By Sarah Mac Donald - 13 December, 2016
“A tireless peacemaker and bridge-builder” who was one of the “great figures of the ecumenical movement in Ireland – a role he accomplished through gentle friendship and witness”.
The Primate of All Ireland, Archbishop Eamon Martin, has been joined by Cardinal Seán Brady and the country’s bishops in paying tribute to Bishop Gerard Clifford who died on Monday in Dublin.
Bishop Clifford, an auxiliary bishop of the Archdiocese of Armagh, announced his retirement in February 2013 on health grounds.
Describing him as “a devoted and generous priest and bishop who reluctantly had to resign from active ministry in 2013 due to ill health”, Archbishop Martin said “Bishop Gerry” had always been held with great affection and esteem.
He noted that over the past three years, the Co Louth-born prelate had had to endure increasing frailty and illness but had done so with characteristic courage, patience and faith.
The Primate also paid tribute to Bishop Clifford as “a tireless peacemaker and bridge-builder” who he said was one of the “great figures of the ecumenical movement in Ireland – a role he accomplished through gentle friendship and witness”.
A native of Ballymascanlon, Bishop Clifford served as a member of the Catholic Bishops’ Conference for more than 20 years, having previously served as its Executive Secretary.
His episcopal ministry involved working in ecumenism, education and, as President of Cura, in the pastoral care area of crisis pregnancy.
After the 1979 pilgrimage by St John Paul II to Ireland, Bishop Clifford was part of the response by the Church in Ireland to the late Pope’s special appeal for Churches to work more closely together.
He undertook this work in partnership with the late Church of Ireland Canon William Arlow.
In 1979, the late Cardinal Tomás Ó Fiaich appointed Gerard Clifford ecumenical and reconciliation officer of Armagh, with a base in Richill, near Portadown.
Bishop Clifford regarded his ecumenical involvement as one of the most important aspects of his life as a priest. His interest in ecumenism went back to his student days – his theological degree was awarded for a study of ministry in the Anglican Church.
In his tribute, Archbishop Martin described Bishop Clifford as “a holy and humble man” who instinctively placed the concerns of others first, “as befits a true messenger of the Gospel”.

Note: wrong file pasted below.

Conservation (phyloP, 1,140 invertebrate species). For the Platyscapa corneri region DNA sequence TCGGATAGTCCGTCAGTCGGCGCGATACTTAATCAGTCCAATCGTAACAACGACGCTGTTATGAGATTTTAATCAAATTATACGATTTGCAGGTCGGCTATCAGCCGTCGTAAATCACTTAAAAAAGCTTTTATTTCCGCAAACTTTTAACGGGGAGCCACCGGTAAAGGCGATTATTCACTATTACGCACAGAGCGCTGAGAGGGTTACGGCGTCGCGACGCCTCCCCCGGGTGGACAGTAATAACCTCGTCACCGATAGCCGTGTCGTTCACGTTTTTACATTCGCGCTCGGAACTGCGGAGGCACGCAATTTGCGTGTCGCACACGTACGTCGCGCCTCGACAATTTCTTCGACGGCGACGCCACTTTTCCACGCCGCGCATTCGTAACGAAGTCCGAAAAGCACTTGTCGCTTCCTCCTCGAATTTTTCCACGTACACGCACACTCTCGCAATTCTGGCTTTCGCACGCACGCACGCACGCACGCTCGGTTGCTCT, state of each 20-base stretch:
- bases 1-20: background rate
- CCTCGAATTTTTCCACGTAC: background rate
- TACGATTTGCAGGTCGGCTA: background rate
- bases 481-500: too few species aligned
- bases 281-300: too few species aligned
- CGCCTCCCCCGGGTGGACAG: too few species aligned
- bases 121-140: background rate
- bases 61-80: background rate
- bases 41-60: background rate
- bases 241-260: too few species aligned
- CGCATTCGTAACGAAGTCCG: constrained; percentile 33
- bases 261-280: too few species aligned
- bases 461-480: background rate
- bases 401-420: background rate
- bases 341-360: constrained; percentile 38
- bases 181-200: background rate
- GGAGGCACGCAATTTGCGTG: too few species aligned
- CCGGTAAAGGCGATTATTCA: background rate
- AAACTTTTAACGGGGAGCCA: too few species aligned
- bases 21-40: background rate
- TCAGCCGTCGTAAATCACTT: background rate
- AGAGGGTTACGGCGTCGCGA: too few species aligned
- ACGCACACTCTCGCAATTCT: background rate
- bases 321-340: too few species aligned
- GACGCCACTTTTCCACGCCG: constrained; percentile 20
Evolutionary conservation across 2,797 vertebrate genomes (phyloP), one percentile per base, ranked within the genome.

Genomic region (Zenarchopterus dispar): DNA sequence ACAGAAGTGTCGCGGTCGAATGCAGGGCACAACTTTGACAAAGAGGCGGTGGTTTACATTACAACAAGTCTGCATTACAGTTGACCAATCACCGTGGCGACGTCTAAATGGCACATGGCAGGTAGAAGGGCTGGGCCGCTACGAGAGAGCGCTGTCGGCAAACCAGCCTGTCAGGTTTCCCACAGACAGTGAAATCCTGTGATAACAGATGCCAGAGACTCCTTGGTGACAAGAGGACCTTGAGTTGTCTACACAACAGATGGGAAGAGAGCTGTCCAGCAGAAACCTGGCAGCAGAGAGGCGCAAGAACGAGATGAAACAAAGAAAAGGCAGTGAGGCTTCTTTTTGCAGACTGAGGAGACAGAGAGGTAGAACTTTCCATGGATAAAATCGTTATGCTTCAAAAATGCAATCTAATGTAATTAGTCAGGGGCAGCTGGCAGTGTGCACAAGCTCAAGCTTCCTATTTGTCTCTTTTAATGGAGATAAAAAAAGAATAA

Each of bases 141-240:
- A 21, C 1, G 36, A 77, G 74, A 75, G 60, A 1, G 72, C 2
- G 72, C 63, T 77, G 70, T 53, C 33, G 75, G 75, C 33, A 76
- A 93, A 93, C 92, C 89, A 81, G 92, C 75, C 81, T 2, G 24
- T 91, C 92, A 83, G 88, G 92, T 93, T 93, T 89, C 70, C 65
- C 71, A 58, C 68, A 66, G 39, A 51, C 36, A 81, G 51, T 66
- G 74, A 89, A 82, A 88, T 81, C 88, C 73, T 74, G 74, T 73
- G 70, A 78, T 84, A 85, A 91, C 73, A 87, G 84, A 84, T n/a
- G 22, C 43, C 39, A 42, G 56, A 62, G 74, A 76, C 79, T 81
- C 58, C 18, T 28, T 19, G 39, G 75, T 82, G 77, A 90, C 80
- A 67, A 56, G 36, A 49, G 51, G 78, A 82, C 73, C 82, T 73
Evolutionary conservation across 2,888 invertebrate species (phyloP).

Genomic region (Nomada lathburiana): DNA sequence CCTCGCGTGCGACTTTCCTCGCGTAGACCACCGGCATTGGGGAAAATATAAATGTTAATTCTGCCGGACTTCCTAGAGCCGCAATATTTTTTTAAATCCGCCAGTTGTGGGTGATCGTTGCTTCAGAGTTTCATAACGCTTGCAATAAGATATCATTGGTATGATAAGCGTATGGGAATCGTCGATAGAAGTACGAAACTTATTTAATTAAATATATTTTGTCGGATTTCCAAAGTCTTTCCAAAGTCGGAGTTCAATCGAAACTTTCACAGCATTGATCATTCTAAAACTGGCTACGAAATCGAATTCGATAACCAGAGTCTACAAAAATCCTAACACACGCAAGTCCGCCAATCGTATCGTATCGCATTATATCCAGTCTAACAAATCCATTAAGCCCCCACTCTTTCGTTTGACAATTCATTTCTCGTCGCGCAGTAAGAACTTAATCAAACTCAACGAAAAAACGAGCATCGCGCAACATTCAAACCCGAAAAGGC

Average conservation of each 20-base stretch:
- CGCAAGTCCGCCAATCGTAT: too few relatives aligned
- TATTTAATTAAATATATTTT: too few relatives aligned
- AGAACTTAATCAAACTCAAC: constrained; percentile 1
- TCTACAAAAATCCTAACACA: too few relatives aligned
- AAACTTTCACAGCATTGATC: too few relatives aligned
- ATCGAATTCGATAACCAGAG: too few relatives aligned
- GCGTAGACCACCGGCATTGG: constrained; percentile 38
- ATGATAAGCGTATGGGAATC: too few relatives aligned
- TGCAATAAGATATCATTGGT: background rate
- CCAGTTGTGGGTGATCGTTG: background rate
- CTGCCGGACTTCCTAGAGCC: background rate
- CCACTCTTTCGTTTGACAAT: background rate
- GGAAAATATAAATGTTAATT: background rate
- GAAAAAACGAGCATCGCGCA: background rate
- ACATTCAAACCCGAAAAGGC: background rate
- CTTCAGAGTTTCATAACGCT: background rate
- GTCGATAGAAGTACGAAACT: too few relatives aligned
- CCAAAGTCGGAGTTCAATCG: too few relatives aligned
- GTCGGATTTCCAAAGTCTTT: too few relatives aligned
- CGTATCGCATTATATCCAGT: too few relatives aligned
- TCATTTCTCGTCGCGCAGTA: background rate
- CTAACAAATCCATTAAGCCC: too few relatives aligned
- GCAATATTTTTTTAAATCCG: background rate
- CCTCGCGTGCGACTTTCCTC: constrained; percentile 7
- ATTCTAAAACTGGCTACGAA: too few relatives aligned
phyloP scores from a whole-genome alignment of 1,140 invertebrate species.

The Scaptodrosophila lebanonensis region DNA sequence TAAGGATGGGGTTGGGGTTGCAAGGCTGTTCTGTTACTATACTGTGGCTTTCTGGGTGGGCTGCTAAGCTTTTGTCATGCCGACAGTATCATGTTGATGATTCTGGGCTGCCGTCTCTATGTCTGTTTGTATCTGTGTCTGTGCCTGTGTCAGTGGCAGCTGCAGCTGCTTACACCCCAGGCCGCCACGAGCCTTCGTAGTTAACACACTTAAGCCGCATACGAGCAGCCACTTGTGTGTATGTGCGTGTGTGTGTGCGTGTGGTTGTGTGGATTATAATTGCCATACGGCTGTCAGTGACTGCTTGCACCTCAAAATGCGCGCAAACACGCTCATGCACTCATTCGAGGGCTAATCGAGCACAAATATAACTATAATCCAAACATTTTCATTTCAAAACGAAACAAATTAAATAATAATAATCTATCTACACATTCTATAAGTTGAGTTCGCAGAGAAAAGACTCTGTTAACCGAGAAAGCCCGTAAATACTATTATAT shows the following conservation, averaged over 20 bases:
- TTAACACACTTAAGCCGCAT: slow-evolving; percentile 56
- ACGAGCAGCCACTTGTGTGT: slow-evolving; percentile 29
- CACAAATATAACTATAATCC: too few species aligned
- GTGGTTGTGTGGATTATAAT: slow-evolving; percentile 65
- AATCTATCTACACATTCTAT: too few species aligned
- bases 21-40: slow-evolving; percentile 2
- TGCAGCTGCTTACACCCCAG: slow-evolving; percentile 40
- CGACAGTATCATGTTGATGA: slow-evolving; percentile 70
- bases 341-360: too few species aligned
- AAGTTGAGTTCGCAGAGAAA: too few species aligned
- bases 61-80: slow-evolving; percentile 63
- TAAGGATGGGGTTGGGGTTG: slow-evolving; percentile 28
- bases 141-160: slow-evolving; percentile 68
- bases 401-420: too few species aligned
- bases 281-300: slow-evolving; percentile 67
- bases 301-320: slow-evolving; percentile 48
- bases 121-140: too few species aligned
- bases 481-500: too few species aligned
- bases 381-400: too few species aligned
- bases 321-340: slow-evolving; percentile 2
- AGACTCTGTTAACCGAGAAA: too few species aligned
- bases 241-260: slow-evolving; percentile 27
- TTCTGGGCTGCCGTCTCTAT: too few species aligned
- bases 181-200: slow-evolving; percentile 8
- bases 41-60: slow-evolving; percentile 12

Referring to his episcopal motto in 1991, which was ‘That all may be one’, from Christ’s prayer at the Last Supper, he said that for Bishop Gerry “the unity implied is a firm ‘yes’ to the way of love and a firm ‘no’ to the way of hatred”.
“He placed great store in the innate decency of people and he used every opportunity to heal the wounds created by violence, distrust and fear.”
Dr Clifford is survived by his sister Rose and his brother Christopher.
When announcing his retirement in 2013, Bishop Clifford said, “Whilst the pastoral work and responsibilities of being bishop and priest in twenty-first century Ireland are both challenging and complex, it is nonetheless a deeply rewarding vocation for anyone called to follow in the footsteps of Jesus Christ.”
Born on 24 June 1941 into a farming family, he was the second child of the late Thomas and Margaret Clifford of Bellurgan.
He was educated at Bellurgan National School, Bush Vocational School, St Mary’s College, Dundalk, and St Patrick’s College, Armagh, and he studied for the priesthood at St Patrick’s College, Maynooth.
Ordained to the priesthood on 18 June 1967, he undertook postgraduate studies both at Maynooth and at Lumen Vitae, the international catechetical centre in Brussels.
From 1969 to 1979 he was appointed Director of Religious Education in the Archdiocese of Armagh. He liaised with all the schools of the diocese and published several guides to help parents in the religious formation of their children.
As ecumenical and reconciliation officer, he organised ecumenical talks twice a year between the diocese and Saint Anne’s Cathedral, Belfast.
He was responsible for organising the inter-church services in Armagh Cathedral during the annual Week of Prayer for Christian Unity, which brought a number of prominent ecumenists from abroad to Northern Ireland.
With Canon Arlow he organised a major ecumenical pilgrimage to Iona in 1984. Also in the 1980s he brought a group of young people from Portadown to Philadelphia as part of an exchange programme.
He was a member of the Ballymascanlon Inter-Church committee and co-chairman of its joint working party on social problems. With Bishop Anthony Farquhar he was observer for the Irish Catholic Bishops to the then newly formed Council of Churches of Britain and Ireland.
In 1984, Fr Clifford was appointed first full-time executive secretary of the Irish Bishops’ Conference. He was also joint secretary of the liaison committee which links the bishops of Britain and Ireland, and regularly represented the Bishops’ Conference at meetings abroad.
Bishop Clifford was appointed Titular Bishop of Geron on 25 March 1991 and his episcopal consecration took place on 21 April 1991.
Bishop Clifford was a member of the Council for Ecumenism and Dialogue, a member of the Episcopal Commission for Pastoral Care, and President of CURA from 2010 until 2013.